It is impossible to know how real a threat Nemtsov posed to the authorities. And a ceasefire President Putin personally helped to negotiate for eastern Ukraine last month finally seems to be taking hold.
Foreign intelligence services
Mr Putin publicly condemned Nemtsov's murder, saying it was "entirely provocative in nature".
"Provocation" is Kremlin code for an attack aimed at destabilising the Russian state. As to who might be behind such an attack, the Kremlin's "chief spin doctor", TV anchorman Dmitry Kiselev, made clear who he thought stood to benefit most.
"When he was alive, Nemtsov was no longer necessary to the West, he had no prospects," he said. "But dead, he was a lot more interesting."
It is a standard line on Russian state-run media that the CIA orchestrated the uprising in Ukraine last year and anti-Russian unrest in other ex-Soviet states in recent years.
However, in the absence of any evidence, few people would take seriously the idea that the CIA staged the killing of Nemtsov in the hope of sparking a violent opposition reaction to President Putin's rule.
An alternative Russian theory, set out in the pro-government Izvestia newspaper (in Russian) which quoted an unnamed police source, is that the Ukrainian secret service had Nemtsov assassinated by Chechen hit men in order to destabilise Russia.
If this really was a genuine attempt to destabilise Russia, it may be too early to judge. So far opposition reaction has been largely muted, other than that of Mr Navalny in his jail cell.
Ultra-nationalists or Islamic extremists
Undoubtedly, there were Russians who hated Nemtsov for his liberal brand of politics and opposition to the war, seen as a sacred cause by many nationalists.
"So who's Nemtsov?" asked one Moscow tweeter. "So much fuss while children and old people perish in Donetsk [eastern Ukraine] each day. Who remembers them?"
One common extreme reaction circulating on Russian-language social media was, "A dog's death for a dog."
One theory is that, rather than seeking mere revenge, Russian ultra-nationalists may have killed Nemtsov as a warning to Mr Putin not to back down in the conflict over Ukraine.
"It is no secret that there are some very radical characters among both sides in the conflict [over Ukraine], who are not subordinated to any authorities," said Vladimir Markin, spokesman for Russia's powerful Investigative Committee.
Another theory advanced by the Investigative Committee (often accused of political bias itself) is that the killers might have been Islamist extremists enraged by his condemnation of the Charlie Hebdo massacre in Paris.
Nemtsov, a famously outspoken politician, made no secret of his Jewish extraction though he was a baptised Christian. But again, where is the credible claim of responsibility?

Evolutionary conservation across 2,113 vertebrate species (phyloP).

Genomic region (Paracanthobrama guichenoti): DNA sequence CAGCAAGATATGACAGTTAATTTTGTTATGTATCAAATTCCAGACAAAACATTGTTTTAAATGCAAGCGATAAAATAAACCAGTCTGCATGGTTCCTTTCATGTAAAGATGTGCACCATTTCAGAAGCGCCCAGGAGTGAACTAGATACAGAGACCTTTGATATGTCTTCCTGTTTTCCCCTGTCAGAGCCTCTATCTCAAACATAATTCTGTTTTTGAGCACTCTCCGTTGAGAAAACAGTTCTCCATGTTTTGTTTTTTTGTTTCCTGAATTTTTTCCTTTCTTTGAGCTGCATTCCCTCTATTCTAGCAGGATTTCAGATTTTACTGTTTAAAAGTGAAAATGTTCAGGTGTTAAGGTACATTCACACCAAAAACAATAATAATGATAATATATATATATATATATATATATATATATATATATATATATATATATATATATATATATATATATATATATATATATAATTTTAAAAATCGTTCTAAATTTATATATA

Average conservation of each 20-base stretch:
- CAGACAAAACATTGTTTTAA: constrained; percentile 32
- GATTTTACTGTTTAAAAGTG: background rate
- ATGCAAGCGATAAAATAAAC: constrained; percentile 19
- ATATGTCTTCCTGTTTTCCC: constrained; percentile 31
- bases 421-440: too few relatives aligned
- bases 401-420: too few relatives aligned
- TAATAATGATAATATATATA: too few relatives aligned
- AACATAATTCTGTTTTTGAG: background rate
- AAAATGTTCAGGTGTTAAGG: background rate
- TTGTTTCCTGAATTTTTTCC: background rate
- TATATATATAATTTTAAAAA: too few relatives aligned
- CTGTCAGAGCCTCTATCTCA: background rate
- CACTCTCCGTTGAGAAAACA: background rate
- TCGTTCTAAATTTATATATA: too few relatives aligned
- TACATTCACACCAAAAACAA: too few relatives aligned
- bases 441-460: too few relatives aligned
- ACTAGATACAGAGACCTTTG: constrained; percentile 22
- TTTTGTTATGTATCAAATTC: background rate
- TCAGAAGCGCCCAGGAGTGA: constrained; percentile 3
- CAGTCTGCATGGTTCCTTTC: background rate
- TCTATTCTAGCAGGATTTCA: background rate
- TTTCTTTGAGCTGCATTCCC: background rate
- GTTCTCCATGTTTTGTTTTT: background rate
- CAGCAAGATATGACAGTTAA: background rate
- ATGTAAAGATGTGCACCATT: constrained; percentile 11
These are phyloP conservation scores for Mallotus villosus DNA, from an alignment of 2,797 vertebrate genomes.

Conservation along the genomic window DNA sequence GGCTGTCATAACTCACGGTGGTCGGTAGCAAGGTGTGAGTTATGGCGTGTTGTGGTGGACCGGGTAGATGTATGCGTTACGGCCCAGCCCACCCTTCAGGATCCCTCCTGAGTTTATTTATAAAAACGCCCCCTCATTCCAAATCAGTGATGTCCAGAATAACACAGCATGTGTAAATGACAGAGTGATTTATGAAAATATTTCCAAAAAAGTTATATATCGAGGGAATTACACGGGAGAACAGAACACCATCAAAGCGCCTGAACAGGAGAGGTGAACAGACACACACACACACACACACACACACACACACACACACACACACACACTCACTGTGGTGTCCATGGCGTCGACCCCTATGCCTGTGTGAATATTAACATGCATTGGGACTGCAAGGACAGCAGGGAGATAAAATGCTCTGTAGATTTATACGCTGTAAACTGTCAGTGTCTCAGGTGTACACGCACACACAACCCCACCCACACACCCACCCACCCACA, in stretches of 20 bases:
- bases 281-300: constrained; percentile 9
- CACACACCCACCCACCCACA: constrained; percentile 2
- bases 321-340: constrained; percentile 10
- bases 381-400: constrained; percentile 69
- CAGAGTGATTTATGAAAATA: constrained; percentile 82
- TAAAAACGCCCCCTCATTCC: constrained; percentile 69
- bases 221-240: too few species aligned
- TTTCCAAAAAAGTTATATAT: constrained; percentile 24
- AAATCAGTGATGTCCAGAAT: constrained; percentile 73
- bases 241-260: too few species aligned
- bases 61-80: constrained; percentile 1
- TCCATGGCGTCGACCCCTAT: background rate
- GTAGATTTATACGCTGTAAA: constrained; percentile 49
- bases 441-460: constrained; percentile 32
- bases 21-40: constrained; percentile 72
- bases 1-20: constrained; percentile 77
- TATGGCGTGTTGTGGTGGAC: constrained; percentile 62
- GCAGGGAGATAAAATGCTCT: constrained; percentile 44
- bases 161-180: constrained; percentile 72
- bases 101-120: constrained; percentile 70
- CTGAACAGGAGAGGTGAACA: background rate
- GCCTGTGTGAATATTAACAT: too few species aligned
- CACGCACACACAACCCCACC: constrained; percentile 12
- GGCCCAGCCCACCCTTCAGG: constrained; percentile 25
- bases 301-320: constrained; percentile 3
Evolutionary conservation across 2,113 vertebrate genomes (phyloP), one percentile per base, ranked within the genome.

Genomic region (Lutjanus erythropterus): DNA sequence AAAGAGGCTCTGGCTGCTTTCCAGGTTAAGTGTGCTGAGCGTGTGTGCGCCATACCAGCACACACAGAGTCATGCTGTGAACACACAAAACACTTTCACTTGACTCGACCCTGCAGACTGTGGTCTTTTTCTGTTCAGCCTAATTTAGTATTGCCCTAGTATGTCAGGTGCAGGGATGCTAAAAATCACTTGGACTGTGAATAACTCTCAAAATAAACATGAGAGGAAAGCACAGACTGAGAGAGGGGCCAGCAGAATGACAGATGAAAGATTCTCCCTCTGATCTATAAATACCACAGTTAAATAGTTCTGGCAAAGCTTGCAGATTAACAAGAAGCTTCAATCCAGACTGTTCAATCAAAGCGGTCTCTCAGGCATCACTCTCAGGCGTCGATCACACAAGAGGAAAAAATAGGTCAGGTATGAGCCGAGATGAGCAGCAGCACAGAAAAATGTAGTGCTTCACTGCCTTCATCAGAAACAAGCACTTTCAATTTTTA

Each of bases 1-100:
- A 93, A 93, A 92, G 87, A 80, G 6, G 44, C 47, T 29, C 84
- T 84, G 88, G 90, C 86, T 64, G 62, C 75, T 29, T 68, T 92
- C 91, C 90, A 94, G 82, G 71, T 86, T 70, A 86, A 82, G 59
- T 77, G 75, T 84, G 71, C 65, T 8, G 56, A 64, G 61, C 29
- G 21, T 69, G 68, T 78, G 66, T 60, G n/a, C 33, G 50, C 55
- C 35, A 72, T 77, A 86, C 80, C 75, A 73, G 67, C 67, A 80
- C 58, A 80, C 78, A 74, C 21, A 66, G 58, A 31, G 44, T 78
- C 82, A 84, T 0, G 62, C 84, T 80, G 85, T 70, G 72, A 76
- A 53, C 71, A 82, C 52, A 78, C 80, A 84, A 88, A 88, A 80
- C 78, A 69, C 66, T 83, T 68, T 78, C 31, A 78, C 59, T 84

Jealous lovers or crooks
Nemtsov had been involved in a well-publicised anti-corruption campaign in Yaroslavl, a provincial town not far from Moscow.
The one alternative theory for his murder given by Mr Navalny is that he had created deadly enemies in the region as a result.
Contract murders for commercial reasons have become less common in Moscow under Vladimir Putin but do still occur. However, the killers were taking a massive risk attacking Nemtsov in one of the most heavily guarded areas of Moscow.
What of the late politician's love life? Even admirers used the epithet "womaniser" in regard to him.
However, the Ukrainian model less than half his age (he was 55) who was with him when he was shot on Friday night could say little about the attack.
Anna Durytska, who was unhurt, told Russian media she had not seen the killer, who had struck from behind. All she had seen, she said, was a light-coloured car which quickly drove off, into the dark.
What do we know about killing?
- Gunman fired into Nemtsov from behind with a pistol as he walked across a bridge below the Kremlin hand in hand with a young woman
- Killer then jumped over the barrier into the road and got into a waiting car, which looked like a Russian vehicle, a witness called Viktor told pro-Kremlin Russian news website LifeNews (in Russian)
- A police source told LifeNews the gunman was around 1.7m (five foot seven) tall with short dark hair, wearing blue jeans and a brown sweater
- Nemtsov's walking companion, Anna Durytska, saw a light-coloured car speeding off
- A police source told Russian daily Kommersant old bullets were used, possibly fired from a homemade gun. "Participants in the investigation are only sure of one thing - that the killers were not professionals," the source said